Whiteout Conditions Lead To 140-Vehicle Pileup Near Montreal The crash spread out over nearly two-thirds of a mile. According to police, two people were killed and 29 were injured.
NPR logo Whiteout Conditions Lead To 140-Vehicle Pileup Near Montreal

Whiteout Conditions Lead To 140-Vehicle Pileup Near Montreal

Snow blowing across Montreal's St. Lawrence River contributed to a massive 140-vehicle crash in Canada, authorities say.

The pileup happened around 12:30 p.m. Wednesday along Highway 15, which runs parallel to the river, just south of Montreal.

Two people were killed and about 29 were injured, police say.

According to the Montreal Gazette, crews had to cut motorists out of their cars and shuttle buses took about 150 people to a community center where their injuries were evaluated. Most of the vehicles had to be towed.

Police say the scene spread out over nearly two-thirds of a mile, and CTV News reports the highway was closed in both directions for more than 3 miles. The roadway re-opened early Thursday morning.

Snow crews had cleared the roads just an hour before the crash, Quebec Transport Minister Fran├žois Bonnardel said during a Wednesday news conference.

"People were driving, [there were] strong winds ... and, suddenly, you couldn't see anything,'' Bonnardel said. "And then, well, the pileup started.''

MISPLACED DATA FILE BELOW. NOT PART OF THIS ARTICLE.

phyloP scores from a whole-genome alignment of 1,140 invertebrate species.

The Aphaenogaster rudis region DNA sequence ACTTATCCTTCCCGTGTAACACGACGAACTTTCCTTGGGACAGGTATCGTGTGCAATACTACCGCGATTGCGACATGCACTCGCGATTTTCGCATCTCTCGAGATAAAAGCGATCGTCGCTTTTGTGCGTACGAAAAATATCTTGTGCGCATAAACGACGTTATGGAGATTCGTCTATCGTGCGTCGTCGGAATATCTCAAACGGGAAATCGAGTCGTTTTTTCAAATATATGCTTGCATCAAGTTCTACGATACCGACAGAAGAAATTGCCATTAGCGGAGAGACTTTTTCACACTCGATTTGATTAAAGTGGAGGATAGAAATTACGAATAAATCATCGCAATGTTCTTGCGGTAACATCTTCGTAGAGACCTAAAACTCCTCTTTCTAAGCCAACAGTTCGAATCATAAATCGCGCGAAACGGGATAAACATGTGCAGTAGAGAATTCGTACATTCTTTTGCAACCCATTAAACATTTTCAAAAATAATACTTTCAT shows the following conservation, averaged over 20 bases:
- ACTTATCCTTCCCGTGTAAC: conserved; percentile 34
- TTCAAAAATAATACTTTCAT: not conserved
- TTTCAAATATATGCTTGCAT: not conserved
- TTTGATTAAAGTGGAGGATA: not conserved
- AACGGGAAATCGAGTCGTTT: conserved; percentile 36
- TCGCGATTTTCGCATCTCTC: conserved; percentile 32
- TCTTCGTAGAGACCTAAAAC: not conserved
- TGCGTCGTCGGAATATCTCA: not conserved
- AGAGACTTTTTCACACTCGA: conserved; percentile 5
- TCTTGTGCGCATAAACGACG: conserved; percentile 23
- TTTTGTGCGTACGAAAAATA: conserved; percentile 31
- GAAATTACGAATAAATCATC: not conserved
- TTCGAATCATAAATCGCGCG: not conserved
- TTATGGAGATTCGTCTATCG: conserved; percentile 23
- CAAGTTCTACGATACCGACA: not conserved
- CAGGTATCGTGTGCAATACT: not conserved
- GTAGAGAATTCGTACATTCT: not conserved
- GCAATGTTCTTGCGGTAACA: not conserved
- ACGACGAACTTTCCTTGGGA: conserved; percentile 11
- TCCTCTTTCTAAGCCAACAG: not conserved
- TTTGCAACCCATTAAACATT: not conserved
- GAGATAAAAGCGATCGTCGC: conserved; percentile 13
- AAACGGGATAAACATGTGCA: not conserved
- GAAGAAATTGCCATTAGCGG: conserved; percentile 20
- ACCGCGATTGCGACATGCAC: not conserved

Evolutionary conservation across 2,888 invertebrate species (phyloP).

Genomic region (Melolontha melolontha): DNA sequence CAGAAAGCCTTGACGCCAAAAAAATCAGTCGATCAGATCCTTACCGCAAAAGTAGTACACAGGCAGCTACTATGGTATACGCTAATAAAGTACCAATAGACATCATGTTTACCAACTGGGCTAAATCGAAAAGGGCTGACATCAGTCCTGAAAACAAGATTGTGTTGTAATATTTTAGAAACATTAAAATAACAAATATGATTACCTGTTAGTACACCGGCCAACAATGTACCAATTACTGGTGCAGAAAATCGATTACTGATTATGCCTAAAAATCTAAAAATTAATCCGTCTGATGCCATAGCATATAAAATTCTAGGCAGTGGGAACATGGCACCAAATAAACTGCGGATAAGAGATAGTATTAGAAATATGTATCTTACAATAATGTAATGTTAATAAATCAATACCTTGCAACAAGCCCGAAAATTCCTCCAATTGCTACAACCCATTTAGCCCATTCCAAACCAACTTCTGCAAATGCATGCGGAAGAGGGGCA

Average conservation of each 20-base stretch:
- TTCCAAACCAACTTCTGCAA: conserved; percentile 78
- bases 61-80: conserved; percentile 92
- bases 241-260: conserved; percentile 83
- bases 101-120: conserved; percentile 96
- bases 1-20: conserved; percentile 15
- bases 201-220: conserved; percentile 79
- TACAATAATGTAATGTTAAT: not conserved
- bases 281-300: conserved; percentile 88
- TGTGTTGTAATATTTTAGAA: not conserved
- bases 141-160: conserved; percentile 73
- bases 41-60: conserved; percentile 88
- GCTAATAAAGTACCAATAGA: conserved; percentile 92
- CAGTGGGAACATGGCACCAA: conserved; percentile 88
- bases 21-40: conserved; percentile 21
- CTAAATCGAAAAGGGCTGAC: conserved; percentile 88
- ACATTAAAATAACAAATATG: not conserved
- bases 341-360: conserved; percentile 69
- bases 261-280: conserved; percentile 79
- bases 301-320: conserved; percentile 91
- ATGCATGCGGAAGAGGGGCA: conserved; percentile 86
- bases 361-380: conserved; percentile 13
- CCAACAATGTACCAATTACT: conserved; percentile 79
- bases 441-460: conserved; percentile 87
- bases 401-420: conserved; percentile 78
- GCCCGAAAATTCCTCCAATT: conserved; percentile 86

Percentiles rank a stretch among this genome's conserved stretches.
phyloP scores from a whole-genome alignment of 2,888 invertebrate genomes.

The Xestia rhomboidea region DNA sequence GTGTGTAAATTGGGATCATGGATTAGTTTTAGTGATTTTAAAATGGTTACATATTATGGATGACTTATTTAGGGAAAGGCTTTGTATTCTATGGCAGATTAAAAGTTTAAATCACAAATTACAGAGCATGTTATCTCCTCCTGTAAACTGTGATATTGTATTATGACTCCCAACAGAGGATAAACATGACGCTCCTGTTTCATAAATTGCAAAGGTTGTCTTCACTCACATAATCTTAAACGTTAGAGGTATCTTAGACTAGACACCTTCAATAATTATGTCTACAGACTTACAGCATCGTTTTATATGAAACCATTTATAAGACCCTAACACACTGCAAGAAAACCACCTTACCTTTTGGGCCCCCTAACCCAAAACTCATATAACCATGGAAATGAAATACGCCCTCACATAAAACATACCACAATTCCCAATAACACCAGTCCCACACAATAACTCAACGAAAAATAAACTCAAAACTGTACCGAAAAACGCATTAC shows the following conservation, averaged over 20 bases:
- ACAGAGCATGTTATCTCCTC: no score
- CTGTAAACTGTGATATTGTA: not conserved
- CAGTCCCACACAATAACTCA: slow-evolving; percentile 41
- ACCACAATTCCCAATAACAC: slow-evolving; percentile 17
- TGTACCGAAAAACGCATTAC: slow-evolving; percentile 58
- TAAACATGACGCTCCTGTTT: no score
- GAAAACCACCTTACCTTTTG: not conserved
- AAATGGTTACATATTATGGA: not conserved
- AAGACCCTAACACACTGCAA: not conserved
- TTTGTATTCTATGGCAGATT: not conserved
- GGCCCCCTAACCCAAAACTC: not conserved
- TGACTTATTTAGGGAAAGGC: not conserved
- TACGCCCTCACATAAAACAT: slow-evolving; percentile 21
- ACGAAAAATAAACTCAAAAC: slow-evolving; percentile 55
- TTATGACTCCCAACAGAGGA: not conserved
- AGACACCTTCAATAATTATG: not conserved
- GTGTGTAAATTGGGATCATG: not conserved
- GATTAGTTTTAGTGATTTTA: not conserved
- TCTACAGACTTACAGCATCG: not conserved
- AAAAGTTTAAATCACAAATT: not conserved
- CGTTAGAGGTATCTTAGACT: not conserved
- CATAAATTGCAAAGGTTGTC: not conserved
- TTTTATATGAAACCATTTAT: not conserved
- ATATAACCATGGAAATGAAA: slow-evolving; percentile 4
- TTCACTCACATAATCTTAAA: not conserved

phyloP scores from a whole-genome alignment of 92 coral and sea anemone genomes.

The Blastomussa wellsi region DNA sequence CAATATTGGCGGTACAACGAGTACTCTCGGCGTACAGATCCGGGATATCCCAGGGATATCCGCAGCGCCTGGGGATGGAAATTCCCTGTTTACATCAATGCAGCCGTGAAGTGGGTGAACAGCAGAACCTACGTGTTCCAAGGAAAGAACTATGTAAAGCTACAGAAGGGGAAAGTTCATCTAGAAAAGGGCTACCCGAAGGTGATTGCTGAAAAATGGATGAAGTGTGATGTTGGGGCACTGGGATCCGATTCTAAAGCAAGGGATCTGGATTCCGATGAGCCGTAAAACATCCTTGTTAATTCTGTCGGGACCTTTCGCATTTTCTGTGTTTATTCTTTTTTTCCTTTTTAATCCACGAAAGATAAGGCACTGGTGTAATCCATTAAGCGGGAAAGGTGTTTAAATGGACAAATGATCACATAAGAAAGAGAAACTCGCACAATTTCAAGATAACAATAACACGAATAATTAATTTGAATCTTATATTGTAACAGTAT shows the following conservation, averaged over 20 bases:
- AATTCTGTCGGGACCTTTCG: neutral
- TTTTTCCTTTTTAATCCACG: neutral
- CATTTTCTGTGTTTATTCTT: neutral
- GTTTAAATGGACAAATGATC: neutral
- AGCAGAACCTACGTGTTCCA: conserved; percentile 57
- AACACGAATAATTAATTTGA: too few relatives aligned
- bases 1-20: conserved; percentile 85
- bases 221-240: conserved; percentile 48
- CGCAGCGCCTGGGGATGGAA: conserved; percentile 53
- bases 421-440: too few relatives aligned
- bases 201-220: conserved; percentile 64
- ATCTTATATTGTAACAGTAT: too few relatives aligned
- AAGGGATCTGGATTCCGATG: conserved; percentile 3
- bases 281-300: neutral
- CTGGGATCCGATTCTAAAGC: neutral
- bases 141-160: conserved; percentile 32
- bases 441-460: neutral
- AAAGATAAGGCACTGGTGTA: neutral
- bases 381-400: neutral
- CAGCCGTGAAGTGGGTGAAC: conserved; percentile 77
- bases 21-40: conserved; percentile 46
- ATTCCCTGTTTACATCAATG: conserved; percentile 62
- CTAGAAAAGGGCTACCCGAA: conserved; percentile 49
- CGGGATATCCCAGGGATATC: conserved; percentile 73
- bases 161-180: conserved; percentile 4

Tourists from upstate New York told CTV News the scene was like something out of a movie.

Spencer Jacob told the TV station they pulled over because of poor conditions. Their car was clipped and an ambulance came to help.

"Another car came down and just flew into the back of the ambulance," Jacob said. "That blocked up two lanes and then another 18-wheeler came and just slammed into that car.

"That's when we were like 'this is bad,' and we need to get out of the car. Our doors were pressed against the snow so we had to get out of the windows and run up onto the snowbank and we were just watching."

Bonnardel said that area of Highway 15 is usually safe, with no snow-related fatalities reported in at least 20 years, but teams will study the corridor to see if any changes are needed to prevent future crashes.

Initially, police estimated nearly 200 vehicles were involved, but that was later downgraded.